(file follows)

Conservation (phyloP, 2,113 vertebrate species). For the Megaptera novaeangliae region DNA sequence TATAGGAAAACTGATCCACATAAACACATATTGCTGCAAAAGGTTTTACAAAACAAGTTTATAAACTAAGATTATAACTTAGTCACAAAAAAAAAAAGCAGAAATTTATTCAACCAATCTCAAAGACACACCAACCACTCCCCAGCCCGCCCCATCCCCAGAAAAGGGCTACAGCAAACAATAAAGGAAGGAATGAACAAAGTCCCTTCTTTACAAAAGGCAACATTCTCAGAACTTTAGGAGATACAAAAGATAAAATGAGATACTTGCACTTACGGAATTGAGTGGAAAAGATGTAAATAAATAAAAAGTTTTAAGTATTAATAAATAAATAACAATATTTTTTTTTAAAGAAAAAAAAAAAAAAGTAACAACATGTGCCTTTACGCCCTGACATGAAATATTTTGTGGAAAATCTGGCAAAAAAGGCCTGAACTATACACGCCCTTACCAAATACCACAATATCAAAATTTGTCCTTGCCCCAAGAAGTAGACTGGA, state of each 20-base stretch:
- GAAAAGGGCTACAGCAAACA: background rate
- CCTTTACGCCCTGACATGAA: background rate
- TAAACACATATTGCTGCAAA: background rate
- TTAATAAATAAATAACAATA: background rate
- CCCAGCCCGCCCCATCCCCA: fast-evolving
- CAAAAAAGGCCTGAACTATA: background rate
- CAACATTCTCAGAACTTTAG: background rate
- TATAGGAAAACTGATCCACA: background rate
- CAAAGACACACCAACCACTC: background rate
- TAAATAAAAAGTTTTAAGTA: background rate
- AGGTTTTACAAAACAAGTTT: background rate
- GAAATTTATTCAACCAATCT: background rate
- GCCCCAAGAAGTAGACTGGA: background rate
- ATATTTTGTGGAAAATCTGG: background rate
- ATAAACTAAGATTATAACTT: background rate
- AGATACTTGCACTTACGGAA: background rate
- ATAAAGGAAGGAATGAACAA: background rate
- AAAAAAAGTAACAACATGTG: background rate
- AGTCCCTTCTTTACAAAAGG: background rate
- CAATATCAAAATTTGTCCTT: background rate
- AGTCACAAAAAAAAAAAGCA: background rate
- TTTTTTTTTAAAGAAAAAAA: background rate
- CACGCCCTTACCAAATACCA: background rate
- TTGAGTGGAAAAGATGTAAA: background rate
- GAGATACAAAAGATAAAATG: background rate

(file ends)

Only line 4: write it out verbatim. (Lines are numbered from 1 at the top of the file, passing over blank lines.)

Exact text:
- TAAACACATATTGCTGCAAA: background rate